Looking back, on his worst days, George W. Bush has had a better trade policy on medicine patents than Bill Clinton did on his worst days. But looking forward, it is quite important that the next president make some big 'changes', and allow countries like India, Brazil, Thailand and others to issue compulsory licenses on drug patents.
[ARE THESE THIS THE TYPE OF 'CHANGE' PROMOTED BY THE 'GREAT OBAMA' - GIVING AWAY FUTURE AMERICAN INGENUITY??]
More important, we need to create a new global trade policy based upon public health needs, looking to treaties on research and development, rather than the ever tougher intellectual property rules. Resolutions that would support these changes included Senate Resolution 241, and House Resolution 525.
[SENATE RES. 241 - SPONSORED BY DEMOCRATIC SENATOR SHERROD BROWN (OH): A resolution expressing the sense of the Senate that the United States should reaffirm the commitments of the United States to the 2001 Doha Declaration on the TRIPS Agreement and Public Health and to pursuing trade policies that promote access to affordable medicines. See: http://www.govtrack.us/congress/bill.xpd?bill=sr110-241]
[HOUSE RES. 525 - SPONSORED BY DEMOCRATIC CONGRESSMAN THOMAS ALLEN (ME): Expressing the sense of the House of Representatives that the United States should reaffirm the commitments of the United States to the 2001 Doha Declaration on the TRIPS Agreement and Public Health and to pursuing trade policies that promote access to affordable medicines. See: http://www.govtrack.us/congress/bill.xpd?bill=hr110-525 .]
[***THIS IS ACTUALLY A POLICY OF GIVING AWAY AMERICA'S FUTURE TECHNOLOGICAL INNOVATION & ECONOMIC GROWTH TO THIRD COUNTRIES WHICH WILL HOBBLE U.S. LIFE SCIENCES COMPANIES AND RESULT IN ADDITIONAL LOSS OF AMERICAN JOBS AND LOWER STANDARDS OF LIVING***]
We now have three leading candidates for President, and none of them have agreed to co-sponsor Senate Resolution 241. But we have "hope" for good things.
[THIS IS MOST LIKELY BECAUSE THEY DON'T WISH TO BE CRITICIZED, ONE WAY OR THE OTHER, DUE TO ACTIVIST CAMPAIGNS LAUNCHED BY BOTH THE 'EXTREME' DEMOCRATS & THE 'EXTREME' REPUBLICANS].
Hillary has clearly been influenced by a combination of her own sensitivities to the health issue, and the increasingly deep commitment of Bill Clinton, as an ex-president, to address concerns about access to medicine in developing countries. Like many liberal Congressional Democrats, Bill Clinton has often embraced a policy of AIDS exceptionalism on these issues, which focuses on the needs to AIDS patients, but does not necessarily extend this concern to other health problems, such as the need for developing countries to have access to new treatments for cancer or heart diseases.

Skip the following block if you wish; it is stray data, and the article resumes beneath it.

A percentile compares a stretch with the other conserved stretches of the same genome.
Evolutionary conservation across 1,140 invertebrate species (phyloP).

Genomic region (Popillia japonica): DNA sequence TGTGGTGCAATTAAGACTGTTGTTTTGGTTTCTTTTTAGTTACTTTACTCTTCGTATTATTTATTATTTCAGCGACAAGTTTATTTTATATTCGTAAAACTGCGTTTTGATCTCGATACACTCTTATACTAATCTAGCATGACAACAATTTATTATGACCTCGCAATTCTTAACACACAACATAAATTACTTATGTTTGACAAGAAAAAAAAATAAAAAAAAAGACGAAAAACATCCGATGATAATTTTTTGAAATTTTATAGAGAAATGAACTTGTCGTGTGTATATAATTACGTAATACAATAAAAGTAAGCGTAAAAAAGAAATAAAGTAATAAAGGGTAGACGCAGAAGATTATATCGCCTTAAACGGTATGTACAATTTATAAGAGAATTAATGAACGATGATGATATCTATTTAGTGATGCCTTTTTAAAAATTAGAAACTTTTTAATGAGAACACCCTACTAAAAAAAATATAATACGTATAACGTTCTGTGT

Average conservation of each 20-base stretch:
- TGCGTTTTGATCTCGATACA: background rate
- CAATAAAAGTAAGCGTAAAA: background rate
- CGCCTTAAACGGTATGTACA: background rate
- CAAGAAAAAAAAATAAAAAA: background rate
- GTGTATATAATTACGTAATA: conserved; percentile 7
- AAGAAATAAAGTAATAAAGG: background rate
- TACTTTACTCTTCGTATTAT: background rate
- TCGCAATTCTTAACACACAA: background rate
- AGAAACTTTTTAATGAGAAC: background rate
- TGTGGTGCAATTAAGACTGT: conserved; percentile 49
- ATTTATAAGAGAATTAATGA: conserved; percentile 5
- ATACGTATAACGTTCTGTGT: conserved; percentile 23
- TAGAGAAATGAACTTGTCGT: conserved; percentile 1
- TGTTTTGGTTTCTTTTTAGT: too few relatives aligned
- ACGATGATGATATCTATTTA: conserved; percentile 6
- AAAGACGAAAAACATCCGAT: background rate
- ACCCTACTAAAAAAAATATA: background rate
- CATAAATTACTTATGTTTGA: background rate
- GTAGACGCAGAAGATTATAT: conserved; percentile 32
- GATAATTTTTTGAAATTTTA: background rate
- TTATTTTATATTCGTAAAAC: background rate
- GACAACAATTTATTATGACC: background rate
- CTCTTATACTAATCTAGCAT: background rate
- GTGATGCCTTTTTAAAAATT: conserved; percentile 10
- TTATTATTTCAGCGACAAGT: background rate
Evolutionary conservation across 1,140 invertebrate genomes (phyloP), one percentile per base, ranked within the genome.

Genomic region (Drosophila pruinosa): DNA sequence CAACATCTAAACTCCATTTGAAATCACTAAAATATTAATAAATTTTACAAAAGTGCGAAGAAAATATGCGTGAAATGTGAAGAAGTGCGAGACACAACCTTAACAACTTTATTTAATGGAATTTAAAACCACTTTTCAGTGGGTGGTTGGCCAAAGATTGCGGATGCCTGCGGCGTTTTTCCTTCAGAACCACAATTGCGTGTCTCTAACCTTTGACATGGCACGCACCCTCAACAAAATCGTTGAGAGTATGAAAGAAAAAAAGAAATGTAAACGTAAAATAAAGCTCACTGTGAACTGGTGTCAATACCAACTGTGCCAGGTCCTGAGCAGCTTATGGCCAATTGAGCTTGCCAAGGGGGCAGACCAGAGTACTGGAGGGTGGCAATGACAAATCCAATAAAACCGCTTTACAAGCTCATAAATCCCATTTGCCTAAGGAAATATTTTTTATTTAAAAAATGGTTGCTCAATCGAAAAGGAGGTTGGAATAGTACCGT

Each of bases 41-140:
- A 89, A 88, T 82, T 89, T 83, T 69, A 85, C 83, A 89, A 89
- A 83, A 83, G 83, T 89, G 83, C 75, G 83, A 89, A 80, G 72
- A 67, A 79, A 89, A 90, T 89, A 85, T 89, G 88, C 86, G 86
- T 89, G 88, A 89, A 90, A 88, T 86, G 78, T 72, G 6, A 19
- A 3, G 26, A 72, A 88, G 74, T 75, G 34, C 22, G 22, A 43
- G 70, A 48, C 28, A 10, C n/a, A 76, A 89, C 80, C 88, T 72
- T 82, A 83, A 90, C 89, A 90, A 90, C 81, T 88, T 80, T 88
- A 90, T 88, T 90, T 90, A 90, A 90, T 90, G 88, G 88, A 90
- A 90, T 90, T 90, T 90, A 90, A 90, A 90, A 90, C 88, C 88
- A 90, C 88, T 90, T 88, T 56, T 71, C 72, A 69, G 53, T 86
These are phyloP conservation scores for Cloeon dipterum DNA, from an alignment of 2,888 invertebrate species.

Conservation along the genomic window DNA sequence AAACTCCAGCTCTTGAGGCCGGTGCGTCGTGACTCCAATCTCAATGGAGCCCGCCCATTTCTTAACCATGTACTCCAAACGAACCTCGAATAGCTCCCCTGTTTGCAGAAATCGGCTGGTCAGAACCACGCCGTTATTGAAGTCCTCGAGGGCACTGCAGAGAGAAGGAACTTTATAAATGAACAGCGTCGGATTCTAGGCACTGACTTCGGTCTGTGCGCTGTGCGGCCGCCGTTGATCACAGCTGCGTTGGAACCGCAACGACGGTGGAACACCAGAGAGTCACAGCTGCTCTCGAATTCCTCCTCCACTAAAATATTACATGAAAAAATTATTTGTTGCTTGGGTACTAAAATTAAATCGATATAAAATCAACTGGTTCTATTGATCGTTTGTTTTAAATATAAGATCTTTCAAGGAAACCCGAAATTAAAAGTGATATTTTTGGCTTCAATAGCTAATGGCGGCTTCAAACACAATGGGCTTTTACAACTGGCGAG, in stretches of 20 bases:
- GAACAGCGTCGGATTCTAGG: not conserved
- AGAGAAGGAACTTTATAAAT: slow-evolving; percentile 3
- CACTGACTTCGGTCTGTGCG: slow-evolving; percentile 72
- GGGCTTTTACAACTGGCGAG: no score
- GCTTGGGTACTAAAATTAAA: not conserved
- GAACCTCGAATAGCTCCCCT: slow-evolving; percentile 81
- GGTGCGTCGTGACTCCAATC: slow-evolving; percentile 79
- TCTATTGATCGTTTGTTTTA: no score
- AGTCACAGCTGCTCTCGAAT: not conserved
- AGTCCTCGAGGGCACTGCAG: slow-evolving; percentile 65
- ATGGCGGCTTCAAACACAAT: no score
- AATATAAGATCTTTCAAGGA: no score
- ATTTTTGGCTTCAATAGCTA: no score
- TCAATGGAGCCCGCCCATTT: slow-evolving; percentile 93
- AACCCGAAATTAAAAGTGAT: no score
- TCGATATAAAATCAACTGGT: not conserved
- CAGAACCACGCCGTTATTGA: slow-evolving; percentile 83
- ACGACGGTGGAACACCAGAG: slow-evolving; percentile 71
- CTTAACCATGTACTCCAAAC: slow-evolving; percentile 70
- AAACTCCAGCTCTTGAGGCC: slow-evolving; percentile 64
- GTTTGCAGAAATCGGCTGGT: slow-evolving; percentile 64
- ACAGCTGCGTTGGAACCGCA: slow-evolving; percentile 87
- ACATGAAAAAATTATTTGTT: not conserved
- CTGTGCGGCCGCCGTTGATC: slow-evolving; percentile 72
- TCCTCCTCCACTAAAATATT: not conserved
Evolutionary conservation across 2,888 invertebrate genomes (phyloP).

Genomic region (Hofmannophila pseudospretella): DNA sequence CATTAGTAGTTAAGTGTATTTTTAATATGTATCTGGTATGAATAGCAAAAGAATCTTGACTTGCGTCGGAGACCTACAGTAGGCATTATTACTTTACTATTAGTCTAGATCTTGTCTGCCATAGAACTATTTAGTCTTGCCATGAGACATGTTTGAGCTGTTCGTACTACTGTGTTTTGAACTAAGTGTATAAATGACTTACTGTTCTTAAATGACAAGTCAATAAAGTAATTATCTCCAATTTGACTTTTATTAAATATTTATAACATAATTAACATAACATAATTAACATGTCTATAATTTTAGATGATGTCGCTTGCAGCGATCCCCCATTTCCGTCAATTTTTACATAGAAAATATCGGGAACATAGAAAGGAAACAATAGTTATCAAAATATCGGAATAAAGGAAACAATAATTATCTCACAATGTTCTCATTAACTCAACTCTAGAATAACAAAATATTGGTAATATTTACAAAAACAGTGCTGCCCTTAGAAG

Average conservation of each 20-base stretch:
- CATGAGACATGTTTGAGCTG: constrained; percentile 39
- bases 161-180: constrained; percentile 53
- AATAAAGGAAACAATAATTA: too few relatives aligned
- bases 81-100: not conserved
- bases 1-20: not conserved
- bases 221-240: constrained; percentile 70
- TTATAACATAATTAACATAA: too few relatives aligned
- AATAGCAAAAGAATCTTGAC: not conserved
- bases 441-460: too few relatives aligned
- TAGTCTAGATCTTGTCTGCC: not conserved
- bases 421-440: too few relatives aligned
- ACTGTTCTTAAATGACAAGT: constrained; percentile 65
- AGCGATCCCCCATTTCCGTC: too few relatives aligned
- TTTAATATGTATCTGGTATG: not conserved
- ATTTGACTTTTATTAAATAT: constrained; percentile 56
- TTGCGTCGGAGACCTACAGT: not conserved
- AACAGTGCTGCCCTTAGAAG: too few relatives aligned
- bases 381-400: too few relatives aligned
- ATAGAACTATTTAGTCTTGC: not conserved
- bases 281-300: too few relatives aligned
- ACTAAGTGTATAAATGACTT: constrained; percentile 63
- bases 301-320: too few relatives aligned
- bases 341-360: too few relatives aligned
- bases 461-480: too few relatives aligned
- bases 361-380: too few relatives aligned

But many activists believe that Hillary will be very good on this issue if she becomes president. My own 16 year old son actually talked directly to Hillary about this topic, during a February 7 visit she made at an Arlington High School. Senator Clinton took a moment to personally express her support for poor patients having access to new medicines, and she endorsed the use of compulsory licensing of patents to make this possible.
[***BY FAVORING THE ISSUANCE OF COMPULSORY LICENSES AS OFFICIAL U.S. POLICY, FOR THE BENEFIT OF NON-U.S. CITIZENS ABROAD, MRS. CLINTON IS NOW ON RECORD FOR PROMOTING THE DEMISE OF U.S. CONSTITUTIONALLY PROTECTED PRIVATE PROPERTY RIGHTS IN INDIVIDUAL DISCOVERIES & INVENTIONS QUALIFYING FOR CIVIL RIGHT PROTECTION UNDER THE U.S. PATENT LAWS, AS AMENDED, SINCE THE FOUNDING OF OUR NATION. IN OTHER WORDS, SHE HAS DECLARED, CONTRARY TO U.S. HISTORY & SUPREME COURT JURISPRUDENCE, THAT PATENTS ARE NOT PROTECTABLE PRIVATE PROPERTY UNDER THE 'TAKINGS' CLAUSE OF THE 5TH AMENDMENT TO THE U.S. CONSTITUTION.***]
AIDS activists have had some luck in getting Obama to offer some encouraging words on this topic, as it relates at least to AIDS, and his very bright Senate staff has given meetings on the topic, and seem sympathetic.
For both Hillary and Obama, I should emphasize that huge efforts have so far have failed to get either candidate to co-sponsor Senate Resolution 241. This is not entirely encouraging. But we have hope.
John McCain has shown a lot of independence from big pharma on domestic issues, like parallel trade in medicines (importing cheaper brand name drugs from Canada or Europe to benefit U.S. consumers). But he has yet to directly address the trade issue in a constructive way, and the best that can be said is that his unhelpful statements reflect a lack of understanding. But, we hope that if he becomes president, he will do the right thing.